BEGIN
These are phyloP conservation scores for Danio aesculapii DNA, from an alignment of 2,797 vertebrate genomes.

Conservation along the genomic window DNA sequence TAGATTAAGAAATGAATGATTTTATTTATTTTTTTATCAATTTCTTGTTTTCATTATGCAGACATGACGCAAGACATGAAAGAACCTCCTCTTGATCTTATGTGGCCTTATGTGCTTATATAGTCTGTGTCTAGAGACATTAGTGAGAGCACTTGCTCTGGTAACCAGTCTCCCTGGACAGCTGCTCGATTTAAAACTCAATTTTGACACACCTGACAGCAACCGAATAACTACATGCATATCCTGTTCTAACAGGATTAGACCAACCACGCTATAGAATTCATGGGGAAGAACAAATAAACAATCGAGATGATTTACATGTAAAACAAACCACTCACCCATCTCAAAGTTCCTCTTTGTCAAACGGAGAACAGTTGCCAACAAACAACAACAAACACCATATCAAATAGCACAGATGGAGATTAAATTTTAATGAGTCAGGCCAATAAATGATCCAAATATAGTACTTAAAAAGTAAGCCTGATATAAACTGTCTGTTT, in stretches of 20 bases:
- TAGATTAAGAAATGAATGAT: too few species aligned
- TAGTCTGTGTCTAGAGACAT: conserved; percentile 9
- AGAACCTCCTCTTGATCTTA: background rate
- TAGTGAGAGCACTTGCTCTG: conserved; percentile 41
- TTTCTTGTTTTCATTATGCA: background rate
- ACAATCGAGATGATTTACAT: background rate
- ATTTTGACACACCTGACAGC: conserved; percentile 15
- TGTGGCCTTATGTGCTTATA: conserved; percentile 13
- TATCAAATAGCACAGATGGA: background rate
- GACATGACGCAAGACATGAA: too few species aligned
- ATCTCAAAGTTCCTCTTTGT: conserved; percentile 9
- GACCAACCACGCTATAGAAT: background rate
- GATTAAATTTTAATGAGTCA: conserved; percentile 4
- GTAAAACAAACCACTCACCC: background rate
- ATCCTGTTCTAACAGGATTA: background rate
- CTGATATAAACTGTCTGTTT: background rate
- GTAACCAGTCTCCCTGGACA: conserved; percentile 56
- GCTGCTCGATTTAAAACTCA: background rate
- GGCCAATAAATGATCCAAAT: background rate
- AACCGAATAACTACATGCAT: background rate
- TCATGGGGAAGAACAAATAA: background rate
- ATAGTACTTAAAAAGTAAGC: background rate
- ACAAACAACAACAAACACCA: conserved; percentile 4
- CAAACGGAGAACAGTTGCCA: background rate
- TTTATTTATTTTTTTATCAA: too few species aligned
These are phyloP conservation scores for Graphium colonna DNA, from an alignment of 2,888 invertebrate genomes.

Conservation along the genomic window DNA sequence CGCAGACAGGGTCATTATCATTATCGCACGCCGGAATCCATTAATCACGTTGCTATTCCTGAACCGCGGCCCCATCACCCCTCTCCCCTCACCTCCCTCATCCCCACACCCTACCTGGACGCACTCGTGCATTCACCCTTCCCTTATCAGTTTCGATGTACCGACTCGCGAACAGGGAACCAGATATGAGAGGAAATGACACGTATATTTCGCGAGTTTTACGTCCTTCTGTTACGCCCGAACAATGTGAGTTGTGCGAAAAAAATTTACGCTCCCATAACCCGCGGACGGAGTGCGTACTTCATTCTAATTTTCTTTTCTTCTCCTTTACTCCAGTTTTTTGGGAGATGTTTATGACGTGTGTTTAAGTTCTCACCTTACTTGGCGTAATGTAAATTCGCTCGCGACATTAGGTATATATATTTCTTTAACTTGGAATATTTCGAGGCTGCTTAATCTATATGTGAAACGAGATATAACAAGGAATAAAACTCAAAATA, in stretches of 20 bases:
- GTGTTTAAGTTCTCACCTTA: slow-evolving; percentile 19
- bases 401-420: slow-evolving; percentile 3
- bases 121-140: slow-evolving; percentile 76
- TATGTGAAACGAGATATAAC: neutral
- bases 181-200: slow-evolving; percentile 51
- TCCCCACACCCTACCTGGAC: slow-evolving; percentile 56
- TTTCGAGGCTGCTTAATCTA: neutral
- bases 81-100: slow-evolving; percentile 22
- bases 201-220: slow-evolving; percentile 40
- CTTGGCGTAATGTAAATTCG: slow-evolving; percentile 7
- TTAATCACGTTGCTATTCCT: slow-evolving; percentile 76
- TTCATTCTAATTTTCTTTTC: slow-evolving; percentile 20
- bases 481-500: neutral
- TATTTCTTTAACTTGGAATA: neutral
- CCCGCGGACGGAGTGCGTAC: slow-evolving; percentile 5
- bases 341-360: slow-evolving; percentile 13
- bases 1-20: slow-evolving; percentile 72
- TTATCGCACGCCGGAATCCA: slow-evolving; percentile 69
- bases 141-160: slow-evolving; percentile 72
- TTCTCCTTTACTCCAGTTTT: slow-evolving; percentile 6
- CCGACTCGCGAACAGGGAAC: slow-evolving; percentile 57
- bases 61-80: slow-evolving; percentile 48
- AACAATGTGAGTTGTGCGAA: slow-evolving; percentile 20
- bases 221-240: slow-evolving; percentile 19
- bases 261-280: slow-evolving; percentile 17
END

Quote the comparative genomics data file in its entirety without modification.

These are phyloP conservation scores for Danio aesculapii DNA, from an alignment of 2,797 vertebrate genomes.

Conservation along the genomic window DNA sequence TAGATTAAGAAATGAATGATTTTATTTATTTTTTTATCAATTTCTTGTTTTCATTATGCAGACATGACGCAAGACATGAAAGAACCTCCTCTTGATCTTATGTGGCCTTATGTGCTTATATAGTCTGTGTCTAGAGACATTAGTGAGAGCACTTGCTCTGGTAACCAGTCTCCCTGGACAGCTGCTCGATTTAAAACTCAATTTTGACACACCTGACAGCAACCGAATAACTACATGCATATCCTGTTCTAACAGGATTAGACCAACCACGCTATAGAATTCATGGGGAAGAACAAATAAACAATCGAGATGATTTACATGTAAAACAAACCACTCACCCATCTCAAAGTTCCTCTTTGTCAAACGGAGAACAGTTGCCAACAAACAACAACAAACACCATATCAAATAGCACAGATGGAGATTAAATTTTAATGAGTCAGGCCAATAAATGATCCAAATATAGTACTTAAAAAGTAAGCCTGATATAAACTGTCTGTTT, in stretches of 20 bases:
- TAGATTAAGAAATGAATGAT: too few species aligned
- TAGTCTGTGTCTAGAGACAT: conserved; percentile 9
- AGAACCTCCTCTTGATCTTA: background rate
- TAGTGAGAGCACTTGCTCTG: conserved; percentile 41
- TTTCTTGTTTTCATTATGCA: background rate
- ACAATCGAGATGATTTACAT: background rate
- ATTTTGACACACCTGACAGC: conserved; percentile 15
- TGTGGCCTTATGTGCTTATA: conserved; percentile 13
- TATCAAATAGCACAGATGGA: background rate
- GACATGACGCAAGACATGAA: too few species aligned
- ATCTCAAAGTTCCTCTTTGT: conserved; percentile 9
- GACCAACCACGCTATAGAAT: background rate
- GATTAAATTTTAATGAGTCA: conserved; percentile 4
- GTAAAACAAACCACTCACCC: background rate
- ATCCTGTTCTAACAGGATTA: background rate
- CTGATATAAACTGTCTGTTT: background rate
- GTAACCAGTCTCCCTGGACA: conserved; percentile 56
- GCTGCTCGATTTAAAACTCA: background rate
- GGCCAATAAATGATCCAAAT: background rate
- AACCGAATAACTACATGCAT: background rate
- TCATGGGGAAGAACAAATAA: background rate
- ATAGTACTTAAAAAGTAAGC: background rate
- ACAAACAACAACAAACACCA: conserved; percentile 4
- CAAACGGAGAACAGTTGCCA: background rate
- TTTATTTATTTTTTTATCAA: too few species aligned
These are phyloP conservation scores for Graphium colonna DNA, from an alignment of 2,888 invertebrate genomes.

Conservation along the genomic window DNA sequence CGCAGACAGGGTCATTATCATTATCGCACGCCGGAATCCATTAATCACGTTGCTATTCCTGAACCGCGGCCCCATCACCCCTCTCCCCTCACCTCCCTCATCCCCACACCCTACCTGGACGCACTCGTGCATTCACCCTTCCCTTATCAGTTTCGATGTACCGACTCGCGAACAGGGAACCAGATATGAGAGGAAATGACACGTATATTTCGCGAGTTTTACGTCCTTCTGTTACGCCCGAACAATGTGAGTTGTGCGAAAAAAATTTACGCTCCCATAACCCGCGGACGGAGTGCGTACTTCATTCTAATTTTCTTTTCTTCTCCTTTACTCCAGTTTTTTGGGAGATGTTTATGACGTGTGTTTAAGTTCTCACCTTACTTGGCGTAATGTAAATTCGCTCGCGACATTAGGTATATATATTTCTTTAACTTGGAATATTTCGAGGCTGCTTAATCTATATGTGAAACGAGATATAACAAGGAATAAAACTCAAAATA, in stretches of 20 bases:
- GTGTTTAAGTTCTCACCTTA: slow-evolving; percentile 19
- bases 401-420: slow-evolving; percentile 3
- bases 121-140: slow-evolving; percentile 76
- TATGTGAAACGAGATATAAC: neutral
- bases 181-200: slow-evolving; percentile 51
- TCCCCACACCCTACCTGGAC: slow-evolving; percentile 56
- TTTCGAGGCTGCTTAATCTA: neutral
- bases 81-100: slow-evolving; percentile 22
- bases 201-220: slow-evolving; percentile 40
- CTTGGCGTAATGTAAATTCG: slow-evolving; percentile 7
- TTAATCACGTTGCTATTCCT: slow-evolving; percentile 76
- TTCATTCTAATTTTCTTTTC: slow-evolving; percentile 20
- bases 481-500: neutral
- TATTTCTTTAACTTGGAATA: neutral
- CCCGCGGACGGAGTGCGTAC: slow-evolving; percentile 5
- bases 341-360: slow-evolving; percentile 13
- bases 1-20: slow-evolving; percentile 72
- TTATCGCACGCCGGAATCCA: slow-evolving; percentile 69
- bases 141-160: slow-evolving; percentile 72
- TTCTCCTTTACTCCAGTTTT: slow-evolving; percentile 6
- CCGACTCGCGAACAGGGAAC: slow-evolving; percentile 57
- bases 61-80: slow-evolving; percentile 48
- AACAATGTGAGTTGTGCGAA: slow-evolving; percentile 20
- bases 221-240: slow-evolving; percentile 19
- bases 261-280: slow-evolving; percentile 17